A new air taxi startup called Archer has entered the air taxi race with a strong team, solid backing, and a work-in-progress vision for electric aviation. Founded by a pair of young technology entrepreneurs, Brett Adcock and Adam Goldstein, the company has backing from Marc Lore, president of Walmart’s eCommerce property. Combined with their own stake pulled from the $100 million sale of an online recruiting company the pair created, the initial investments should get Archer through the demonstrator phase of development.
Based in Palo Alto, California, Archer has 40 engineers at work on its five-seat (four passenger plus one pilot) aircraft, which in early renderings shows a V-tail and 12 tilting propellers — three pairs on each wing — for vertical takeoffs and landings, and most of the lift for horizontal flight coming from the wide fixed wing. Though the founders are new to the aviation industry, they’ll be relying on a team of veterans, including Tom Muniz, formerly of Wisk, and ex-Airbus Vahana engineer Geoff Bower.
Also from Wisk: GNC lead Alan Chen, electric propulsion lead Diederik Marius, director of engineering Johnny Melack, and chief avionics architect Scott Furman. Meanwhile, Bower leads the Airbus refugees: Damien Bardon in avionics, Giovanni Droandi in aerodynamics, and Matt Deal as the company’s flight-test engineer. Acoustics lead Ben Goldman came from Joby Aviation, another front-running eVTOL startup.
For their part, Adcock and Goldstein said they’re bringing a startup mentality to the effort that will encourage the team to be fast and nimble and to follow “non-traditional” paths toward the realization of their vision. “We’re problem-solvers, and I think most importantly, we’re optimists,” Goldstein said. “It’s critical to help push this industry forward, and over the last six months we’ve surrounded ourselves with eVTOL experts so we can marry the business side and entrepreneurial spirit with the raw talent of those who are able to actually do it.”
He added that the bottom-line reality for the company is that their product has to be economically viable, safe, and quiet. “Then you want to layer on top of that the ability to mass-manufacture the aircraft and get it through certification. This is the vehicle that we think will have some of the highest performance in industry, and also one that you can actually in the quickest amount of time.”
Archer will also be looking to the automotive industry for guidance on manufacturing, particularly in the realm of carbon composites, which pose a considerable challenge for aircraft companies looking to mass-produce lightweight passenger-carrying vehicles.
The founders said they’ve developed subscale prototypes to understand the handling qualities, and plan to have an 80-percent-scale demonstrator in flight sometime next year. Though some companies are opting for fixed-rotor designs, typically with pusher-props to boost speed in horizontal flight, Archer will be among those who use tilting rotors to achieve both vertical lift and forward propulsion. This is a more complex solution, but one they think will deliver the performance they want.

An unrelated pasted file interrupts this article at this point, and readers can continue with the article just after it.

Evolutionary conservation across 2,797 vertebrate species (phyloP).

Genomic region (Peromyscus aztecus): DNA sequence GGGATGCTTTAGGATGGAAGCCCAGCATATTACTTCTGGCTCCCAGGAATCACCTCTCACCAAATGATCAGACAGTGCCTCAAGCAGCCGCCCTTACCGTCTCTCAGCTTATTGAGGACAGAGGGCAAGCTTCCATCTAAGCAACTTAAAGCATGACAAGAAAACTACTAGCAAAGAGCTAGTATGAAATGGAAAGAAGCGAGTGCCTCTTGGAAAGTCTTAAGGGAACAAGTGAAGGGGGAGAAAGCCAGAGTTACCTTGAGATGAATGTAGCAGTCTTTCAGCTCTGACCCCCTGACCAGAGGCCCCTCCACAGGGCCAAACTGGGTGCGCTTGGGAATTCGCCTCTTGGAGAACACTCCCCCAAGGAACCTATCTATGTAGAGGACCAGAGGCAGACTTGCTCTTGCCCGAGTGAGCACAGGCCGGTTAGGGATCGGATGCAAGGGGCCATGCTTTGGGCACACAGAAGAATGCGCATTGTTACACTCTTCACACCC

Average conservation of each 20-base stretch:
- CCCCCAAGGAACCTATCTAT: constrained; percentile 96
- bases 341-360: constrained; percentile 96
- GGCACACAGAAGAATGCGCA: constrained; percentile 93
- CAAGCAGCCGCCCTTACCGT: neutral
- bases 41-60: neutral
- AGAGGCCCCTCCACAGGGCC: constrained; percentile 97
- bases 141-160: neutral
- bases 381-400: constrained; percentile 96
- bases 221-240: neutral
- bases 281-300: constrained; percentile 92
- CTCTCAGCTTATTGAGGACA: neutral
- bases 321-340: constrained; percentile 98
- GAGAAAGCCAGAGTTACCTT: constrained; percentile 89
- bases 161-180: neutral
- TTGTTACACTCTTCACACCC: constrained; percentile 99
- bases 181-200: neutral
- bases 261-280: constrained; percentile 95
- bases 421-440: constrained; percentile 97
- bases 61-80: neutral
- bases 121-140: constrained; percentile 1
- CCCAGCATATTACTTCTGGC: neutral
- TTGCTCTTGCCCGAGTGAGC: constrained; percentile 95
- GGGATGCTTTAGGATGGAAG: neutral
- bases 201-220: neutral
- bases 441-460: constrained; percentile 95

“There’s a lot of challenges to lift-plus-cruise configurations, not in certification or complexity, but just based on performance,” Adcock said. “It’s critical to build a vehicle that can get enough utilization and passenger to create an economically viable business, and there are too many range considerations with the lift-plus-cruise model.”
Furthermore, Adcock said they were coached by Mark Moore, Uber Elevate’s director of strategy, to be strategic about that choice. “Mark told us to just embrace the complexity, but do it in a smart way,” Adcock said. He interprets that as developing a system that’s as simple as it can be for a dual-use component: the rotors they’re developing will use single mechanism for bringing the blades up and down, instead of multiple systems — though he wouldn’t elaborate on the specifics. He said it would also allow for simpler and less expensive manufacturing.
Additionally, battery technology will be developed in-house, though with commercial off-the-shelf cells, and it will pursue autonomy in tandem with aircraft development, though at launch they will have a human pilot at the controls. The aircraft should be able to achieve 60 miles (96 kilometers) of range at up to 150 mph (241 km/h), all using current battery technology, and it will be targeted explicitly at the passenger market promoted by Uber Elevate, rather than cargo, commercial, or law enforcement, as they see that as being the most impactful option, given the problems of urban congestion.
“There are other markets that are also really interesting, and we are not saying that we won’t go into them,” Goldstein said. “But our primary focus today is confronting that big challenge of fixing traffic.”
Archer hasn’t defined any specific timeline yet for its test flights or introduction into service, and it indeed seems very early in the process for the company. Its owners, however, seem unfazed by the challenge, and in fact embrace their status as relative late-comers in the effort.
“We’re really working on trying not just to build something to show, but also build something that proves it has the performance, safety, and noise levels of a real aircraft that will succeed in this market,” Goldstein said. “We largely view ourselves as the underdog, and we need to prove a lot here. But we have an incredible team with which to do it.”